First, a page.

National Geographic : 1953 Oct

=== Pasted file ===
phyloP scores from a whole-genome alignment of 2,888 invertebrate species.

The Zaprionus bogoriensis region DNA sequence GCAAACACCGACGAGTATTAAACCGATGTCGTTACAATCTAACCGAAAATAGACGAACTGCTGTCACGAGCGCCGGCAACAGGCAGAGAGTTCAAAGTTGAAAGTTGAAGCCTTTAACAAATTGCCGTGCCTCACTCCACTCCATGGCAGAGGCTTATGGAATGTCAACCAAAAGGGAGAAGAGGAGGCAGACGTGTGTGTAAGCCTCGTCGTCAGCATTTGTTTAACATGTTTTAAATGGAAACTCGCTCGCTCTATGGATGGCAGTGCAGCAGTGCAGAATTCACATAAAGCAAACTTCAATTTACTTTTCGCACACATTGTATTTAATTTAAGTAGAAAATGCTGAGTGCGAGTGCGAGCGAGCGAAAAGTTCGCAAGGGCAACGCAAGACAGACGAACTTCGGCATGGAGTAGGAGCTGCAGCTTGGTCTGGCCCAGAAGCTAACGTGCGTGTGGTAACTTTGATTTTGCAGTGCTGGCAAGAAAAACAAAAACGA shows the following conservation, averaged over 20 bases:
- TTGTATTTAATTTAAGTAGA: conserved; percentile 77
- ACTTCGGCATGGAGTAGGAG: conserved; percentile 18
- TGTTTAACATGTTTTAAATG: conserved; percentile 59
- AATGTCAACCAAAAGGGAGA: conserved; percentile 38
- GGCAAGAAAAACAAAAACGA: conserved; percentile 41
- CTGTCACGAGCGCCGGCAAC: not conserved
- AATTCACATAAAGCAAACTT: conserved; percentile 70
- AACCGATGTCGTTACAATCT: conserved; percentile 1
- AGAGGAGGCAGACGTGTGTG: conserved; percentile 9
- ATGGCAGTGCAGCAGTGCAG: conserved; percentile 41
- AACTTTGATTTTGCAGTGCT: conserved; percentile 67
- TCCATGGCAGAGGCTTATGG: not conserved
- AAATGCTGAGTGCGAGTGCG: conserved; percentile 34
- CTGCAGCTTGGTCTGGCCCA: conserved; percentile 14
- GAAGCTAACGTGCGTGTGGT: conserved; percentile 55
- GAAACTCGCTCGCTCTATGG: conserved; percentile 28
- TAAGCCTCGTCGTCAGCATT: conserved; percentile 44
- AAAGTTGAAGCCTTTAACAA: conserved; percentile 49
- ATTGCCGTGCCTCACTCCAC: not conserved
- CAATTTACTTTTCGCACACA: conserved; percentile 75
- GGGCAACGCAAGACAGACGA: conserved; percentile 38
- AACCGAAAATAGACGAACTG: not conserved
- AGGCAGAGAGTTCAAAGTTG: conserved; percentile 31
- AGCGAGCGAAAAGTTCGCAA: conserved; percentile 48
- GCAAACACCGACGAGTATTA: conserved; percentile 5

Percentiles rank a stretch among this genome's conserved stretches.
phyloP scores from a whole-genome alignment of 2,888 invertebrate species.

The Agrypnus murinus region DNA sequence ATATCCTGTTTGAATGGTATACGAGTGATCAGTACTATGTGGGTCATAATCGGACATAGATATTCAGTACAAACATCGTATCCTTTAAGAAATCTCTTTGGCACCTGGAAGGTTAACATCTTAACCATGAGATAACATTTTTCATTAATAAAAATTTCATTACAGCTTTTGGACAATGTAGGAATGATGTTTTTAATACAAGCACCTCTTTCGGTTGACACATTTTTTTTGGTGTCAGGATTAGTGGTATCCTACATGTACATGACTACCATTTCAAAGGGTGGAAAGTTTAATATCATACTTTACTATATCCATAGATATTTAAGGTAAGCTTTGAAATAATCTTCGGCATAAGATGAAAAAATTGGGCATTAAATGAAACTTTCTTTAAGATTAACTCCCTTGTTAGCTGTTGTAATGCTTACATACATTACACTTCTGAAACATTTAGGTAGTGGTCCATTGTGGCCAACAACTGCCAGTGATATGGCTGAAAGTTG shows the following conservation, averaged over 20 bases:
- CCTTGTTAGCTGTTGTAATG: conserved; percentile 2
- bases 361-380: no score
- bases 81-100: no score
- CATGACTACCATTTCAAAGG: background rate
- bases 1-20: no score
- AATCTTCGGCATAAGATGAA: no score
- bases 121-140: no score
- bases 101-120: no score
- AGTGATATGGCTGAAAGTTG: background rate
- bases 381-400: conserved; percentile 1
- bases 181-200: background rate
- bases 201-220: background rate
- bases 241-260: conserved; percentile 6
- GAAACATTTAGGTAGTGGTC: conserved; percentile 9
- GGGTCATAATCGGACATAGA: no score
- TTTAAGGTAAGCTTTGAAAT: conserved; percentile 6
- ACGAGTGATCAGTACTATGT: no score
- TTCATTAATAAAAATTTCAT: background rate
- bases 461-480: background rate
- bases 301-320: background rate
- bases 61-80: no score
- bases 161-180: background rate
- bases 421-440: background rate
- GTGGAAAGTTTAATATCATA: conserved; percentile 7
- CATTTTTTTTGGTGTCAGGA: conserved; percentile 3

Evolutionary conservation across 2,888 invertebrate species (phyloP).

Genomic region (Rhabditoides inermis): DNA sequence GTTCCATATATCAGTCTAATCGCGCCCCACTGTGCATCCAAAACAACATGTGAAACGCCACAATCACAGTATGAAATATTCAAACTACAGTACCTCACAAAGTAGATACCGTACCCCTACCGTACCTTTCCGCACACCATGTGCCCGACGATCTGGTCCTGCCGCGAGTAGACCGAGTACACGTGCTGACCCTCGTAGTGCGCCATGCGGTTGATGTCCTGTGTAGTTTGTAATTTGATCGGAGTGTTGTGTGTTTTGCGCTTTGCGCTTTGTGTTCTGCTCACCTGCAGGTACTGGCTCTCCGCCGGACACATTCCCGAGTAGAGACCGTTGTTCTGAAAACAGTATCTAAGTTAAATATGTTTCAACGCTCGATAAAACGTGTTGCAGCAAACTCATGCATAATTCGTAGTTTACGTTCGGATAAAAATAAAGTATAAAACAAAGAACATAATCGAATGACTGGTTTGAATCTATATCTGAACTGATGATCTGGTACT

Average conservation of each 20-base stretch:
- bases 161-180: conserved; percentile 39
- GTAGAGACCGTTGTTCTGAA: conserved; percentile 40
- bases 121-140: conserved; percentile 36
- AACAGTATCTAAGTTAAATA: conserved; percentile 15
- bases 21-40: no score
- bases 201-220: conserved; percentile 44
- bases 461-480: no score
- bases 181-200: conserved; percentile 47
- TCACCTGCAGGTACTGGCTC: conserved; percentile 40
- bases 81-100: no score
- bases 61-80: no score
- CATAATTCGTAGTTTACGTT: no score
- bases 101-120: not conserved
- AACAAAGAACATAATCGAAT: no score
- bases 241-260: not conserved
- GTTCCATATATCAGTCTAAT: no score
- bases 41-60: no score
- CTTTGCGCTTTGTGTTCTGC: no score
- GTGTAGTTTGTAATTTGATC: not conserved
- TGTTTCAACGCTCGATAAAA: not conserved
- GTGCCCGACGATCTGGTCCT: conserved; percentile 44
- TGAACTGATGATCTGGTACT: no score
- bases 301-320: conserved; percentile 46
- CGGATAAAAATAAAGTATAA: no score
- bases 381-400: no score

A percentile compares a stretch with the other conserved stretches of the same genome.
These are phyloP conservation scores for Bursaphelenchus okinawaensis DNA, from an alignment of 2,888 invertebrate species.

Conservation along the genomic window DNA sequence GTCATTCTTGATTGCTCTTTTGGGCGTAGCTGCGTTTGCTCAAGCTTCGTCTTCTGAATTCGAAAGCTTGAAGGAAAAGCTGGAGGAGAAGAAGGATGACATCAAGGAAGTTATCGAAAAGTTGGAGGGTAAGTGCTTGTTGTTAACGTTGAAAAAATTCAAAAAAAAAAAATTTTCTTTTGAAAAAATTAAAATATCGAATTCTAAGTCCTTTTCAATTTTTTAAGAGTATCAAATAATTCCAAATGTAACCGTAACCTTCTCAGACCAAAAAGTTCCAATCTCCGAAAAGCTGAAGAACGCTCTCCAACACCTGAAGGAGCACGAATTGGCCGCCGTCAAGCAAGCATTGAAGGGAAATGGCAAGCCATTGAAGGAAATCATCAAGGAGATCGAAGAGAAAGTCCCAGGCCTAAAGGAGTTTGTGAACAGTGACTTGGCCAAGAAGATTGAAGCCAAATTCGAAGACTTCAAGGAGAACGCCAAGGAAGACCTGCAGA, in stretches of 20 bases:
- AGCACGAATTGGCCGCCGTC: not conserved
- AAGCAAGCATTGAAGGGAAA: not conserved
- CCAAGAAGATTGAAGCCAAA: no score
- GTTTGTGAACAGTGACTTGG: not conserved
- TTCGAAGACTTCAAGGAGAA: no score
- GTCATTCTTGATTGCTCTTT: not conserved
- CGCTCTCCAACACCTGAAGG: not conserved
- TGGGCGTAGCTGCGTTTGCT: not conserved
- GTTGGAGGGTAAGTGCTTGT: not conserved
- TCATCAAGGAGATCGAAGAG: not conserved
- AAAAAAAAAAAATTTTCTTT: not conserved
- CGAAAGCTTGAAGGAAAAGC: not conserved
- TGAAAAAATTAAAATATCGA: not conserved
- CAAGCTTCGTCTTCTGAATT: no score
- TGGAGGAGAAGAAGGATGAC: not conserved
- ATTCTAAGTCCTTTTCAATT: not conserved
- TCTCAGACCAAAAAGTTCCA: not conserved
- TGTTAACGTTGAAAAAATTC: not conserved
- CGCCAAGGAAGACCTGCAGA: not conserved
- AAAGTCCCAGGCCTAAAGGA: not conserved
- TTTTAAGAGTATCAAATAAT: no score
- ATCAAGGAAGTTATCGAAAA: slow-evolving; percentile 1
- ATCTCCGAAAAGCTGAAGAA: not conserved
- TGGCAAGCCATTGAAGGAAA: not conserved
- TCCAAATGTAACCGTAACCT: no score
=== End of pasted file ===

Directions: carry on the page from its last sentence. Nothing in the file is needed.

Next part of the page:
Shetland and Orkney, Britain's Far North Scotland, employing 21,000 persons during the herring season in one record year. "I mind when I was a boy," said an old sailor, "da boats were so thick in the Soond you could very near waalk on dem right acrass to Bressay yaander," and he waved towards the green island which shelters Ler wick harbor. "They came from aal over Germany, Russia, Holland, France. But there's nothing of that now," he added sadly. Herring steam drifters which ousted the sailing boats are now being ousted in turn by diesel vessels. These are more economical to run and can be converted to seine-net "white" fishing-cod, ling, halibut, winter haddock, etc.-when the herring season is over. Lerwick is still, however, an important fishing center; its vessels hauled in nearly $772,000 worth of fish in 1952. Lerwick's narrow main street has no side walks; pedestrians must hop nimbly into doorways when vehicles come past some cor ners, but accidents, apparently, are few. On Saturday afternoons the street is thronged with shoppers bustling in and out of thriving stores, many of which were founded by canny Shetland merchants a century or more ago. Lerwick was a good place for shopping even in rationed days, as another local poet sings: Da butcher maet is just a tract Whatever sort ye're buyin', B't roast or chop or tender steak Or saucermaet fir fryin'. Da potted-head hits fame has spread Trow every social section, And oh! Da puddins! Black or white Dey're equally perfection! Smuggling in Dark Passages Lerwick merchants once were not above a bit of smuggling in the shelter of their "lod berries"-small piers, usually with an under ground passage to a store. These passages are no longer in use (page 536). The ancient Tolbooth, or Town House, visited by Sir Walter Scott in 1814 when he was gathering material for his novel The Pirate, survives as a mission to seamen. In its lower story were housed prisoners, "who would now and then come out for a breath of fresh air and a 'drap o' whisky,' and at the request of the constable would peaceably go back again"! The Shetlander is an individualist, and Ler - Lerwick's Screaming Gulls Dive-bomb the Harbor for Fish Scraps Time was when 2,000 windjammers made Bressay Sound a forest of masts-"you could very near waalk acrass on dem." These herring steam drifters, which ousted the sailing vessels, are giving way in turn to diesel craft. © Oscar Marcus. European wick's 5,500 people may choose from a dozen different places of worship. Steep lanes lead up from Commercial Street in the old quarter to the New Town. Though Shetland's soil lacks the fertility of Orkney's, it is rich in peat (page 532). The pleasant reek greeted us on the bare road for miles when we drove across the moors to visit the old Norse capital of Scalloway (page 529). This was a base for Free Norwegian activity during World War II. From Scalloway ran the wartime "Shetland bus," small boats which carried secret agents to Norway on many a daring operation and brought back refugees. It even stirred echoes in distant Florida. At Mr. Churchill's request, three U. S. submarine chasers were detached from their base at Miami and shipped to the Clyde, to be manned by Norwegian crews for this dangerous run. Shetlanders marveled at their central heating, showers, drinking fountains, and other crew comforts. We found the little port strangely quiet. A few drifters sheltered at Prince Olaf Slip way, for an icy gale which almost snatched our breath away was roaring over the town. Ponies, Shetland's Famous Export But Shetland ponies at near-by Berry were grazing placidly. Apparently a 60-mile-an hour gale is nothing to these hardy animals, for they remain outdoors all year round. The origin of these small ponies is still obscure. Some say they were in the islands in the late Bronze Age; others, that they came from Siberia by way of Norway in the 11th century. The "sheltie" combines great strength with its small stature. Andrew Thomas Cluness, a Shetland authority, tells in his recent book, The Shetland Isles, of an American sports pro moter who issued an open challenge: his Clydesdale and Flemish draft horses would meet all comers in tests of strength, in feats proportional to their weights. The challenge was accepted by a man who kept his entry dark. At the last moment he entered the arena followed by what looked like a huge dog. But it turned out to be a Shetland pony, and with it he won the contest easily. The Shetland pony was the first pony to have its own stud book. Surefooted, intelli gent, and easily handled, it is a most suitable first mount for a child (page 526). In recent years the Shetland pony's popu larity has reached an all-time high, especially in the United States, where sales attract dealers from all 48 States and Canada. Bid ding is brisk, and purebred stock brings fancy prices. At a Missouri sale last May, King's XX, a champion harness pony, brought $4,000 and the top mare $1,525.